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Dexamethasone Adjunctive Therapy in Bacterial Meningitis Improves Global Outcome and Decreases Mortality

Question

  • In patients with bacterial meningitis, does adjunctive treatment with steroids, in addition to antibiotics, alter mortality and overall outcome?

Clinical Bottom Lines

  1. Early treatment with dexamethasone in adults with bacterial meningitis improves clinical outcome and decreases mortality, without a significant increase in adverse events.


Summary of Key Evidence

  1. Prospective, randomized, double-blinded, placebo-controlled multicenter trial conducted in European countries (Netherlands, Belgium, Germany, Denmark, Austria) from June 1993 through December 2001.
  2. 301 patients were randomly assigned to a treatment group: 157 received dexamethasone and 144 received placebo. Analysis was by intention-to-treat.
  3. Patients received 10 mg of dexamethasone or placebo, given 15 to 20 minutes before or with the first dose of antibiotic, and continued every 6 hours for 4 days.
  4. Inclusion criteria: age 17 or older;clinical suspicion of meningitis;at least one of: cloudy CSF, +bacteria on Gram stain, CSF WBC count >1000/mm3.
  5. Exclusion criteria: hypersensitivity to beta-lactam antibiotics or corticosteroids; pregnant; CSF shunt; antibiotic treatment in previous 48 hours; history of active TB or fungal infection; recent head trauma, neurosurgery, or peptic ulcer disease; participating in another trial.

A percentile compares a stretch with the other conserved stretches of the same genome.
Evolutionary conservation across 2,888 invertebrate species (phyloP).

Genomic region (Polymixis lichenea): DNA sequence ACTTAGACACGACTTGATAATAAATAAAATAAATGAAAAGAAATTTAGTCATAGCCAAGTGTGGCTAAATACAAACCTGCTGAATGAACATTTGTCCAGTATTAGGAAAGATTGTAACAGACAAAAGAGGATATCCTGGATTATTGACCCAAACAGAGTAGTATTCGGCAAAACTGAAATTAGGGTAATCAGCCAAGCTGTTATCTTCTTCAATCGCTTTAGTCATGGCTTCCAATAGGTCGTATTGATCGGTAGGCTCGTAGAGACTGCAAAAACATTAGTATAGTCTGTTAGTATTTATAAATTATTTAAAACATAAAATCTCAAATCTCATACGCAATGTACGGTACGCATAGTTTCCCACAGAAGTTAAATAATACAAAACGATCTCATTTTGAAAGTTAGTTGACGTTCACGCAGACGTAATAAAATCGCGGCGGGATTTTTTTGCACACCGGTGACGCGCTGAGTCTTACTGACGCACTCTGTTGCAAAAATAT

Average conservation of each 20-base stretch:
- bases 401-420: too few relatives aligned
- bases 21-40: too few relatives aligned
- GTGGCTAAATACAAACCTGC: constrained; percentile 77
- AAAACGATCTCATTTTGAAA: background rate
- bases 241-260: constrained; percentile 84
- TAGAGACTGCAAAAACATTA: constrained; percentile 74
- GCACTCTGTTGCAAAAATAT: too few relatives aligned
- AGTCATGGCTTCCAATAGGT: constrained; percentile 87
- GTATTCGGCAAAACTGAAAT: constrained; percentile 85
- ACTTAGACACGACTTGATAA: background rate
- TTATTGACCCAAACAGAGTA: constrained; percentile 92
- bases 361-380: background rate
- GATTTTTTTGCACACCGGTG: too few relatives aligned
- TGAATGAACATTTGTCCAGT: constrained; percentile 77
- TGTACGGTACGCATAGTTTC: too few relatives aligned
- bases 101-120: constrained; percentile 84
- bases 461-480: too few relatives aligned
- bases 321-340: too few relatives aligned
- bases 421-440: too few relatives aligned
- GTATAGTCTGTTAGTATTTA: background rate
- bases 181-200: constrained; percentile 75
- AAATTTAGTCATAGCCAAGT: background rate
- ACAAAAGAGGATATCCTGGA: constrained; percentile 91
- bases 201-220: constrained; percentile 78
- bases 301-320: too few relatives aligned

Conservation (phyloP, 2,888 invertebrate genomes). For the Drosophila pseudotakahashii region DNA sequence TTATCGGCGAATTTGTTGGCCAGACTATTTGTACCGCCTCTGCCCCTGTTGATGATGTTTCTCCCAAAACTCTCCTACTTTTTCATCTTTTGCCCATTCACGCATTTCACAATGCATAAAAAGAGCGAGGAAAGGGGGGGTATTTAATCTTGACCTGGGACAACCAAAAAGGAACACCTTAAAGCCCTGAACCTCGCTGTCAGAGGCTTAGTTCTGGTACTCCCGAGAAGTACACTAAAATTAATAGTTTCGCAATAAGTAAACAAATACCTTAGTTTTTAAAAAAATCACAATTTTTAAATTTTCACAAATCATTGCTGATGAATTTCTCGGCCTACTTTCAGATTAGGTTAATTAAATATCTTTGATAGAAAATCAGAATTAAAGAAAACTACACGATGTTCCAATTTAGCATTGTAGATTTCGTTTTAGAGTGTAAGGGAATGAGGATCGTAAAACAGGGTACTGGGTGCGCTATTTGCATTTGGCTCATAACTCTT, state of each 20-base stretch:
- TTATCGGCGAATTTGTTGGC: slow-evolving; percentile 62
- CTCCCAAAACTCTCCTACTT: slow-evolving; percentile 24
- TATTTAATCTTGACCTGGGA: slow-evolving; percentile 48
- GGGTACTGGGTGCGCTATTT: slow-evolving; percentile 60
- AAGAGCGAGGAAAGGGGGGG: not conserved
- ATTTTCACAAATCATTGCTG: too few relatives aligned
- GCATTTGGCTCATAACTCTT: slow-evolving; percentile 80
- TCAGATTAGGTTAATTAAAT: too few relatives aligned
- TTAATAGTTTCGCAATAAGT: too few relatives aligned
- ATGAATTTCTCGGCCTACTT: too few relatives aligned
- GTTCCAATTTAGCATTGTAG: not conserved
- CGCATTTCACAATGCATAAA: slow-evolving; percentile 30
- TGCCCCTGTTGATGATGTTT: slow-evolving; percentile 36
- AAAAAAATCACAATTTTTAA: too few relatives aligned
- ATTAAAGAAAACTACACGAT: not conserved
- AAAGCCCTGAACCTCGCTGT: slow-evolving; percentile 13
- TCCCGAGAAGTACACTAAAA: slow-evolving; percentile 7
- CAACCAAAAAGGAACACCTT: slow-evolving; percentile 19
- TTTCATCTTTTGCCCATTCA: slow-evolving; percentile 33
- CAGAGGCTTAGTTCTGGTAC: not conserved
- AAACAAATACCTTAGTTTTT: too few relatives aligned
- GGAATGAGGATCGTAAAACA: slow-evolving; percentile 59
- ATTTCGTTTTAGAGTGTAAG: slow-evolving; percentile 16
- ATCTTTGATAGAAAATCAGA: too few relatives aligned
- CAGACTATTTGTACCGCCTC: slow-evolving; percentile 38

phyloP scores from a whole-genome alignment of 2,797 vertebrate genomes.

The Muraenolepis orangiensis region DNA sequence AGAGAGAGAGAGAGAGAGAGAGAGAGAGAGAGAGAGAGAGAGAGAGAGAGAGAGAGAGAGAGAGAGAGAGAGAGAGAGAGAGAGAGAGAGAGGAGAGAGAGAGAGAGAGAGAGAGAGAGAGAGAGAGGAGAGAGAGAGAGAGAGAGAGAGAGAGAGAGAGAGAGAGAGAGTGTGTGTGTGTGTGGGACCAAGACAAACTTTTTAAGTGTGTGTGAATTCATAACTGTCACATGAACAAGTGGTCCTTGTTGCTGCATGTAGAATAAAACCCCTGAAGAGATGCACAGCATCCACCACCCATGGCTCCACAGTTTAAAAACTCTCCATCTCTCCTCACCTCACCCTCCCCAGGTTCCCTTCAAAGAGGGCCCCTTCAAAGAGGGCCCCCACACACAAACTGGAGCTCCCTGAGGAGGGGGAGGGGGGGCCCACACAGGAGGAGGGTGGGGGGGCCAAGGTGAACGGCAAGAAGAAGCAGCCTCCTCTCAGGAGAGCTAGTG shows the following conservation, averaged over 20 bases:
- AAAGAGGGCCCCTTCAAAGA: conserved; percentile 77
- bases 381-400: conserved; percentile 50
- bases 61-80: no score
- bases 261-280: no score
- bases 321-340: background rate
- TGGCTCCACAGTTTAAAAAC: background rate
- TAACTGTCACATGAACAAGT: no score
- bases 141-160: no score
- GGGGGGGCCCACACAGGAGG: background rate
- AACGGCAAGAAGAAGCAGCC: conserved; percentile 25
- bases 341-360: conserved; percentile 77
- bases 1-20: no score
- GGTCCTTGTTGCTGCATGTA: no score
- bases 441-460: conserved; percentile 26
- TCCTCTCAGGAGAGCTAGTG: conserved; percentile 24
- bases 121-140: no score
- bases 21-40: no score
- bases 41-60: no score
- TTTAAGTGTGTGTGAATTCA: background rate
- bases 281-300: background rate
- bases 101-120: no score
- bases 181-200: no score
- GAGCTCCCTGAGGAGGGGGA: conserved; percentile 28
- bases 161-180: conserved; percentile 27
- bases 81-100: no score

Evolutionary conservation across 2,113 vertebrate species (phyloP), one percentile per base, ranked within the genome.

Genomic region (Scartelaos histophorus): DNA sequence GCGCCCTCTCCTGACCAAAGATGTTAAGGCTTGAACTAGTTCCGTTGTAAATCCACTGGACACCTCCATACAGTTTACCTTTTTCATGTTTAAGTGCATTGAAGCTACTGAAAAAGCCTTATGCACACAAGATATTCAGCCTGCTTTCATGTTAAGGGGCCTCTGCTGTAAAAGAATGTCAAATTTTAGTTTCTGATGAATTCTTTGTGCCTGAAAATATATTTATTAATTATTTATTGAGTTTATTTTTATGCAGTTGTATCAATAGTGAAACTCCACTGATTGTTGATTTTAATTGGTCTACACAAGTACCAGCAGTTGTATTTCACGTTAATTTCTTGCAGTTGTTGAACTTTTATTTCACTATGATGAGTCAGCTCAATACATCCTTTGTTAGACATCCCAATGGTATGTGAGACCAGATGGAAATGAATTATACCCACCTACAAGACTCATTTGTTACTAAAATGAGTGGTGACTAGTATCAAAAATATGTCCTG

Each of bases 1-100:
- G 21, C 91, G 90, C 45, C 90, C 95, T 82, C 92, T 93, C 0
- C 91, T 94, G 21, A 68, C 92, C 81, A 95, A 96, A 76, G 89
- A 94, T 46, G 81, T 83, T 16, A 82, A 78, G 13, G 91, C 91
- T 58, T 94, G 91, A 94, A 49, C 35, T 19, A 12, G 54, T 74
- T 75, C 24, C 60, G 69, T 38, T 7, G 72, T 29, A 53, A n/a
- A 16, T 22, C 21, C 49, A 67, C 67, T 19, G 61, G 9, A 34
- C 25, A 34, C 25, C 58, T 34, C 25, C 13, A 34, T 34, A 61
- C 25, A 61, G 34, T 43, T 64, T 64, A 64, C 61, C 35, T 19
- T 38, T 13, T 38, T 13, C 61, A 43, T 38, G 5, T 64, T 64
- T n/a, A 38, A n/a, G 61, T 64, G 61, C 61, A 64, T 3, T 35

6. Primary outcome measure: Glasgow Outcome Scale, a measure of independent functional status, at 8 weeks from initial randomization. Secondary outcomes: death, focal neurologic abnormalities (aphasia, cranial nerve palsy, monoparesis, hemiparesis, severe ataxia), hearing loss, GI bleeding, fungal infections, hyperglycemia.
  7. Subgroup analysis, according to causative organism (S. pneumoniae, N. meningitidis, other bacteria, negative cultures), was performed.
  8. Treatment with dexamethasone was associated with a reduction in the risk of an unfavorable outcome (RR 0.59; P = 0.03). Treatment with dexamethasone was also associated with a reduction in mortality (RR 0.48; P = 0.04).
  9. Dexamethasone was not associated with increased risk for adverse side effects.

Additional Comments

  • Validity assessment was positive: groups were randomized and similar at the inception, patients and investigators were blinded, follow-up was complete, analysis was by intention-to-treat.
  • Study protocol was altered after enrollment of approximately ½ of the patients; changes made (liberalization of antibiotic choices and allowing for administration of steroids with, rather than before antibiotics) may have had an impact on results.
  • These results are in agreement with a meta-analysis of similar studies in children, which showed reduction in hearing loss as sequelae of bacterial meningitis when steroids were administered as an adjunct to antibiotics.2
  • European countries have pathogens with different antibiotic resistance patterns, and possibly differing virulence (most isolates in these studies were sensitive to penicillin). The antibiotics necessary for treatment of resistant S. pneumoniae may have poor CSF penetration when administered with steroids, since they rely on meningeal inflammation.

Citation

  1. de Gans J, van de Beek D. Dexamethasone in adults with bacterial meningitis. N Engl J Med 2002; 347: 1549-1556.
  2. McIntyre P, et al. Dexamethasone as adjunctive therapy in bacterial meningitis: A meta-analysis of randomized clinical trials since 1988. JAMA 1997; 278: 925-931.

CAT Author: Kimberly S. Reynhout, MD

CAT Appraisers: Alex Kemper , MD

Date appraised: January 20, 2003

Last updated June 14, 2003
Department of Pediatrics and Communicable Diseases
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